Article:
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Impact of delayed implant and DIEP flap breast reconstruction on body image and sexual satisfaction: a prospective follow-up study

Authors

  • Jessica P. Gopie,

    Corresponding author
    1. Center for Human and Clinical Genetics, Leiden University Medical Center, Leiden, the Netherlands
    • Correspondence to: Center for Human and Clinical Genetics, Leiden University Medical Center, PO Box 9600, NL-2300 RC Leiden, the Netherlands. E-mail: j.p.gopie@lumc.nl

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  • Moniek M. ter Kuile,

    1. Department of Psychosomatic Gynaecology and Sexology, Leiden University Medical Center, Leiden, the Netherlands
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  • Reinier Timman,

    1. Department of Medical Psychology and Psychotherapy, Erasmus MC, Erasmus University Medical Center, Rotterdam, the Netherlands
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  • Marc A. M. Mureau,

    1. Department of Plastic and Reconstructive Surgery, Erasmus MC, Erasmus University Medical Center, Rotterdam, the Netherlands
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  • Aad Tibben

    1. Center for Human and Clinical Genetics, Leiden University Medical Center, Leiden, the Netherlands
    2. Department of Clinical Genetics, Erasmus MC, Erasmus University Medical Center, Rotterdam, the Netherlands
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Abstract

Objective

Prospective studies regarding the psychosexual impact after different types of breast reconstruction (BR) are scarce. The impact of either implant or deep inferior epigastric artery perforator (DIEP) flap BR on body image and sexual relationship satisfaction was investigated in time.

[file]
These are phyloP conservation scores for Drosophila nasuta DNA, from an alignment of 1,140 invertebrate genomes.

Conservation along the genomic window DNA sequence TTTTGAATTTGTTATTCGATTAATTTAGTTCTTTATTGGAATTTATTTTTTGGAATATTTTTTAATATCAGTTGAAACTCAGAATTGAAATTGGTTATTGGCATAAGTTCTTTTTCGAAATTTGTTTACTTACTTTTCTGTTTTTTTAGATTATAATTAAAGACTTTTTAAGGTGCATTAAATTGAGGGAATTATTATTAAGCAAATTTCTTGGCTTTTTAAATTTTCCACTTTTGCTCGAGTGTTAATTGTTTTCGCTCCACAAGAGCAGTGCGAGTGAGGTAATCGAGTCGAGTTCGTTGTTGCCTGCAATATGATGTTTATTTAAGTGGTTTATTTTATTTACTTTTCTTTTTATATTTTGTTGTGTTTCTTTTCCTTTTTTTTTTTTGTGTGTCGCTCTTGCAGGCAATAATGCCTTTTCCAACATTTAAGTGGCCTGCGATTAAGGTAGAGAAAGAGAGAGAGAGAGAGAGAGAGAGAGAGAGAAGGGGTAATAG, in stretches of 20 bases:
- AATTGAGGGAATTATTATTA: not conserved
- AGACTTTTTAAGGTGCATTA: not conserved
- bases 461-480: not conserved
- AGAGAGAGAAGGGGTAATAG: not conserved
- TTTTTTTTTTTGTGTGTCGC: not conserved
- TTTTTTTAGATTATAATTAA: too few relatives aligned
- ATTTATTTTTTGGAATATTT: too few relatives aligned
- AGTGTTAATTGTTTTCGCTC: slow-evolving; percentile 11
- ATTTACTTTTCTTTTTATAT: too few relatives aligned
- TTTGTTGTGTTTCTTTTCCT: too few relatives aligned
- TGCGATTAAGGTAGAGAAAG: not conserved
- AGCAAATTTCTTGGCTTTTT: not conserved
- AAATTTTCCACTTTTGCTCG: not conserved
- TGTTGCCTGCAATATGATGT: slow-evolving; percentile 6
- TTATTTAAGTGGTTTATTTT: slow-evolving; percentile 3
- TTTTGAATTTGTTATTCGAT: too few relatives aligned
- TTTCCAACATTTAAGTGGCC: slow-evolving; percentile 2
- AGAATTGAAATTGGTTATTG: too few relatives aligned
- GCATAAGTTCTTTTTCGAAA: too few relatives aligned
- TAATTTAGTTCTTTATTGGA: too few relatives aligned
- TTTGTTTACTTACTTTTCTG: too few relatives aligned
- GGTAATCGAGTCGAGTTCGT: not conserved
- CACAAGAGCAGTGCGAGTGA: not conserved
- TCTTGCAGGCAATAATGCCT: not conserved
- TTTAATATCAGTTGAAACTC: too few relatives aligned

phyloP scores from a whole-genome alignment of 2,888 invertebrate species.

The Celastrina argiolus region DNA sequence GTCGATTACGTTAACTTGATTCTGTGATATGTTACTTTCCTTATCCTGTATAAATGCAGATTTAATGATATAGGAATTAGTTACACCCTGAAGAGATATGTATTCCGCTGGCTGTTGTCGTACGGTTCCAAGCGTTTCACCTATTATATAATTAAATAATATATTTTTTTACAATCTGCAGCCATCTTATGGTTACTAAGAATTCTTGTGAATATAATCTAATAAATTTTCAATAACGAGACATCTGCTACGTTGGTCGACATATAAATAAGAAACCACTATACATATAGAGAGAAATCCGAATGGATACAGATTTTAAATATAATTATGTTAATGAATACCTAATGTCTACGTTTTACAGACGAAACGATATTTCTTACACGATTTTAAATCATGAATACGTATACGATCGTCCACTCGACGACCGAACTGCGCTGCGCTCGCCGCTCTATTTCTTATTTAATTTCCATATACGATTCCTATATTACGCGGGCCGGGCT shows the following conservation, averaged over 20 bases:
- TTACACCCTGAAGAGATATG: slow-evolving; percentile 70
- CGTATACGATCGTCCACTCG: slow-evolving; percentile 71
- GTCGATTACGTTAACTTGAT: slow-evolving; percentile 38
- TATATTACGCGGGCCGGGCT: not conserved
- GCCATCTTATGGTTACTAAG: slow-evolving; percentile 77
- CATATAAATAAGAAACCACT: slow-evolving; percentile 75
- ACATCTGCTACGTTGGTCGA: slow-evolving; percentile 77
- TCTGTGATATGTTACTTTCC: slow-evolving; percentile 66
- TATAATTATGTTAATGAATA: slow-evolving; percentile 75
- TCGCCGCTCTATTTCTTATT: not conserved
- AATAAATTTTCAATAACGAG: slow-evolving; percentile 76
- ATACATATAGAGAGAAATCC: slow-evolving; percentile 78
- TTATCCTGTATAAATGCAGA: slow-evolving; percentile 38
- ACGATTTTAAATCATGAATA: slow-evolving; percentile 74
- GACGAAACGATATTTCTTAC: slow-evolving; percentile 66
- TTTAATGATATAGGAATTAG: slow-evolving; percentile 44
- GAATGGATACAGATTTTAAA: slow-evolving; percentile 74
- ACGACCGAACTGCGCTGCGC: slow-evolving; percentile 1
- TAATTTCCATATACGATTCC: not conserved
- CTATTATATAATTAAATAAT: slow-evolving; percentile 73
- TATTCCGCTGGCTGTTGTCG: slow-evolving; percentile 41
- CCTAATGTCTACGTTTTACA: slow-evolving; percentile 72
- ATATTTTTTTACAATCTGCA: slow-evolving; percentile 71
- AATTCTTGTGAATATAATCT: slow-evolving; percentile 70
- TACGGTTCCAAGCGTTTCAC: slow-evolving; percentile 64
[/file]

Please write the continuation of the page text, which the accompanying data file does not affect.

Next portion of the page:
Methods

At baseline, 98 women opting for delayed implant or DIEP flap BR after mastectomy for breast cancer completed a survey. The majority was followed up at 6 months (96%) and 20 months (86%) postoperatively. Questionnaires included the body image scale, Dutch Relationship Questionnaire, Short Form – 36 Health Survey and the Impact of Event Scale.

Results

Mixed modeling analyses indicated that preoperative body image improved significantly after 20 months (p < 0.001), and there was no statistically significant difference between the two types of BR. A better body image was related to a better general mental health (p = 0.02), less cancer distress (p < 0.001) and a higher partner relationship satisfaction (p < 0.001). Sexual relationship satisfaction also increased after 20 months (p = 0.01), and it was positively related to higher partner relationship satisfaction but negatively affected by hormonal therapy.

Conclusions

Body image and sexual relationship satisfaction significantly improved after BR, and this was not related to the BR type. Psychosexual consequences from previous cancer treatment may interfere. Lower general mental health, higher cancer distress, less partner relationship satisfaction or receiving hormonal therapy can negatively affect body image or sexual relationship satisfaction. Copyright © 2013 John Wiley & Sons, Ltd.

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